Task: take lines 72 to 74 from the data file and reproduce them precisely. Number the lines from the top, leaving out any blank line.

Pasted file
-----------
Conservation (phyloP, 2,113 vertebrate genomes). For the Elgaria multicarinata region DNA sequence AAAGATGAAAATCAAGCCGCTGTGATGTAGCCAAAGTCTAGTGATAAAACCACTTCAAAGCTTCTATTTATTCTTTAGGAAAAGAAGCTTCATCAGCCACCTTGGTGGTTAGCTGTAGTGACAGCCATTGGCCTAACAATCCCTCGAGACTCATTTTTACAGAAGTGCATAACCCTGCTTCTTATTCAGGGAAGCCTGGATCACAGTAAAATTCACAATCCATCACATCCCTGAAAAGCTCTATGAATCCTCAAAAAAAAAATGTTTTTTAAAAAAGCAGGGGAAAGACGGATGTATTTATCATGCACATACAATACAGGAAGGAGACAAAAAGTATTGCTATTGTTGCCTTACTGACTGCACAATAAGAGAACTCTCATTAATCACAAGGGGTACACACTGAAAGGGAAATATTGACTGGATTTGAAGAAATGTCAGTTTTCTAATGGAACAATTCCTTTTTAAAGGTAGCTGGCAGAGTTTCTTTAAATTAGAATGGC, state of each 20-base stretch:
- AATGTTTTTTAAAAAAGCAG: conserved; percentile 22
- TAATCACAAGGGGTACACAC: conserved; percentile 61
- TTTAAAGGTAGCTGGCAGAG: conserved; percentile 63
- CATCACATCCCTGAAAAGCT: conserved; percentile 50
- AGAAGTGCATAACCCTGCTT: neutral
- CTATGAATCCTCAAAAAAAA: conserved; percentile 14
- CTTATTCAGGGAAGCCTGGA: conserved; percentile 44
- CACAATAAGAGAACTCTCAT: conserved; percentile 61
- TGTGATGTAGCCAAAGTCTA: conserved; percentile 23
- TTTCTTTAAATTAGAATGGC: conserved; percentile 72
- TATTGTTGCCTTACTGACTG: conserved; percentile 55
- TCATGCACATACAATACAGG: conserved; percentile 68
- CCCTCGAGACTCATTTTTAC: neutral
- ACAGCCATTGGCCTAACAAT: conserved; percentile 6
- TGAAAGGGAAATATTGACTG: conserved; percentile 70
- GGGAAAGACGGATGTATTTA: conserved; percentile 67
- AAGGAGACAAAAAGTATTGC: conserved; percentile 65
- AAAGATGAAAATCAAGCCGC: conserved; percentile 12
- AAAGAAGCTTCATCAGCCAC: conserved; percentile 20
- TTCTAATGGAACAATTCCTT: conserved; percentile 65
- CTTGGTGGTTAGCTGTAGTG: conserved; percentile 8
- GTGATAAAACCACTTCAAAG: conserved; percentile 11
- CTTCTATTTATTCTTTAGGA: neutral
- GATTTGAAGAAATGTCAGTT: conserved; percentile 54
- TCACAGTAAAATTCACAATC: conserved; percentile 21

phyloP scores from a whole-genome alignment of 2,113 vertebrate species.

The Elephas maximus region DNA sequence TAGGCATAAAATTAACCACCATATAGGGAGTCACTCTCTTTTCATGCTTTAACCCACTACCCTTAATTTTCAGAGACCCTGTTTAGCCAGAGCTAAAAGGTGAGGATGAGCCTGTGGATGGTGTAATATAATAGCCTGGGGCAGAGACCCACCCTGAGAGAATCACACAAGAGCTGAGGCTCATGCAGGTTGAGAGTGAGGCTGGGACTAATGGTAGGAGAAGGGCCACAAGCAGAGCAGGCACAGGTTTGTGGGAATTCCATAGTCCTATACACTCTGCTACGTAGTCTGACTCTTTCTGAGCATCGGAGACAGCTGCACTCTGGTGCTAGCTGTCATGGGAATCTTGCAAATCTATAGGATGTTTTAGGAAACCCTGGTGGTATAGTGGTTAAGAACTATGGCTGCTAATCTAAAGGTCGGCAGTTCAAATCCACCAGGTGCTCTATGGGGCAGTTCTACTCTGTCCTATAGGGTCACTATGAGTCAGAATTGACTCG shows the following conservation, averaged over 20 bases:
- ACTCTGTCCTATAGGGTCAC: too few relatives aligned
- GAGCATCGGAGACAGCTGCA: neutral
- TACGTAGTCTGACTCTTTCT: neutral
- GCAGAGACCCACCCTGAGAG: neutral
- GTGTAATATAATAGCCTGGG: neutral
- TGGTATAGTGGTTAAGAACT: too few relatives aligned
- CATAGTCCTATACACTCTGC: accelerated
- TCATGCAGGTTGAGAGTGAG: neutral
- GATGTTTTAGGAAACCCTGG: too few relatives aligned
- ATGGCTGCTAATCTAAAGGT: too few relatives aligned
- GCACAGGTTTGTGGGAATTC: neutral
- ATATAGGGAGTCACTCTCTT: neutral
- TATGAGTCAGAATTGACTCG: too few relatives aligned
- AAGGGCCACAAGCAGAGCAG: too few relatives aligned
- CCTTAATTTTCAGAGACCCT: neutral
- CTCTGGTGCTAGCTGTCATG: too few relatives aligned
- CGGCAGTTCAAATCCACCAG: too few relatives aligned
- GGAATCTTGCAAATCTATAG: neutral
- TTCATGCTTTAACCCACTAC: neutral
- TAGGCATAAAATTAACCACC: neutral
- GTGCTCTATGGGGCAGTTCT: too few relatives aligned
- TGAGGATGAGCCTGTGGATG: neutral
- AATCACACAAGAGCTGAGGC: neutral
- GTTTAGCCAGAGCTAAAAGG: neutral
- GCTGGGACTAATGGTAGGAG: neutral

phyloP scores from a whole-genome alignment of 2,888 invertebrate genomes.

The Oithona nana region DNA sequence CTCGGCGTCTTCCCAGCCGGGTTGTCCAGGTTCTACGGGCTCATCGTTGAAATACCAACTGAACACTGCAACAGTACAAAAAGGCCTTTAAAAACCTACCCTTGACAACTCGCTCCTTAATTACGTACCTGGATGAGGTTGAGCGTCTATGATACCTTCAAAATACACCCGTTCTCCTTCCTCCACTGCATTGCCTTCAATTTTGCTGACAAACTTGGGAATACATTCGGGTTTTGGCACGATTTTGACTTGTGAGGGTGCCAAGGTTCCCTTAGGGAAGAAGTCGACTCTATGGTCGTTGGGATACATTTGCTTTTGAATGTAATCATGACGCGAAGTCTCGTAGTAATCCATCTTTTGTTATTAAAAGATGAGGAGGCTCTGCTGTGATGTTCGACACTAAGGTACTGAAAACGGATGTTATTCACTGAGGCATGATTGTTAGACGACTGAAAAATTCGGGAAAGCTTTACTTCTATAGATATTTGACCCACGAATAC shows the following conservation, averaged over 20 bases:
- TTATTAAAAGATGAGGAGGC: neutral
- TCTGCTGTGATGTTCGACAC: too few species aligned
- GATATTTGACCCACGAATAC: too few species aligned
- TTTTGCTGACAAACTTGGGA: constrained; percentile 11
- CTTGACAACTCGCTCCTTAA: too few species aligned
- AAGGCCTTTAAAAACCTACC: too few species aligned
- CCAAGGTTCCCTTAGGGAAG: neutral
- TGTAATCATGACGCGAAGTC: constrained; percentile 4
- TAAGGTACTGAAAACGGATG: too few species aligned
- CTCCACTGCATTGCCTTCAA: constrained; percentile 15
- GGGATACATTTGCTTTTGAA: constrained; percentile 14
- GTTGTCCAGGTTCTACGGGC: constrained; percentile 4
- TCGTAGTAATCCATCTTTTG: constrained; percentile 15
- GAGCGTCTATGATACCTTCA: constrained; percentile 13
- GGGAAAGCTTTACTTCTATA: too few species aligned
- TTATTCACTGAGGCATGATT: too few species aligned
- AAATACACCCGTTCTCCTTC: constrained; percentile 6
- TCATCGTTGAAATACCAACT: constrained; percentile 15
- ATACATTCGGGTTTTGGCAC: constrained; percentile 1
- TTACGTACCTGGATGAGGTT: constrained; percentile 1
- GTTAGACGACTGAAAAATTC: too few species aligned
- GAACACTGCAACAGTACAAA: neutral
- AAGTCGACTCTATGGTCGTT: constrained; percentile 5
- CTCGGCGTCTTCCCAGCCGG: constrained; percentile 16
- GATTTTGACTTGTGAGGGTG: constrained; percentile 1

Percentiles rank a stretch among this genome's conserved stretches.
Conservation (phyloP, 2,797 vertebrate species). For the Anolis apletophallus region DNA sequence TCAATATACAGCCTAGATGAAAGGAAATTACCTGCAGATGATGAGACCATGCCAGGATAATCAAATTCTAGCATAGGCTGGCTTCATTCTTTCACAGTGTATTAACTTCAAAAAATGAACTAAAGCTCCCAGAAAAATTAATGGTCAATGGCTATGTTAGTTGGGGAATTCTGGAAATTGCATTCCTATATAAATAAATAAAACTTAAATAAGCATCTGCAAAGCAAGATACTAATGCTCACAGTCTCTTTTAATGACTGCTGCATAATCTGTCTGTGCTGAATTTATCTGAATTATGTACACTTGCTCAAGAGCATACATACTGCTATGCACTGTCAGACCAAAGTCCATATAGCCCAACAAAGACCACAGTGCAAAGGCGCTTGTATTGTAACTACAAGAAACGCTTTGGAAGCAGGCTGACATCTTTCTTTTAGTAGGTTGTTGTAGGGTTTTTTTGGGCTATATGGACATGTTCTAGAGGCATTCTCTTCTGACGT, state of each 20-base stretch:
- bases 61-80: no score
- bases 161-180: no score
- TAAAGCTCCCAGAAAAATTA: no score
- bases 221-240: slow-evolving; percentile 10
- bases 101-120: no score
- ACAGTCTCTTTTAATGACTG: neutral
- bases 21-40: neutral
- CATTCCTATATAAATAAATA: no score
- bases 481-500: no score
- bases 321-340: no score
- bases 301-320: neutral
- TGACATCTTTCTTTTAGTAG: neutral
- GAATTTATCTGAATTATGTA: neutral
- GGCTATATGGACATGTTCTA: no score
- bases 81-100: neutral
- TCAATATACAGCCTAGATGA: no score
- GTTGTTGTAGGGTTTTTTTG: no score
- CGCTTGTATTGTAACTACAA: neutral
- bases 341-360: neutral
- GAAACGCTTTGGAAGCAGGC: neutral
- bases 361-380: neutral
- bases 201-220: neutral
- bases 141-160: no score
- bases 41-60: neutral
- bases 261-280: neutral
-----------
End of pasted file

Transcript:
- AAATACACCCGTTCTCCTTC: constrained; percentile 6
- TCATCGTTGAAATACCAACT: constrained; percentile 15
- ATACATTCGGGTTTTGGCAC: constrained; percentile 1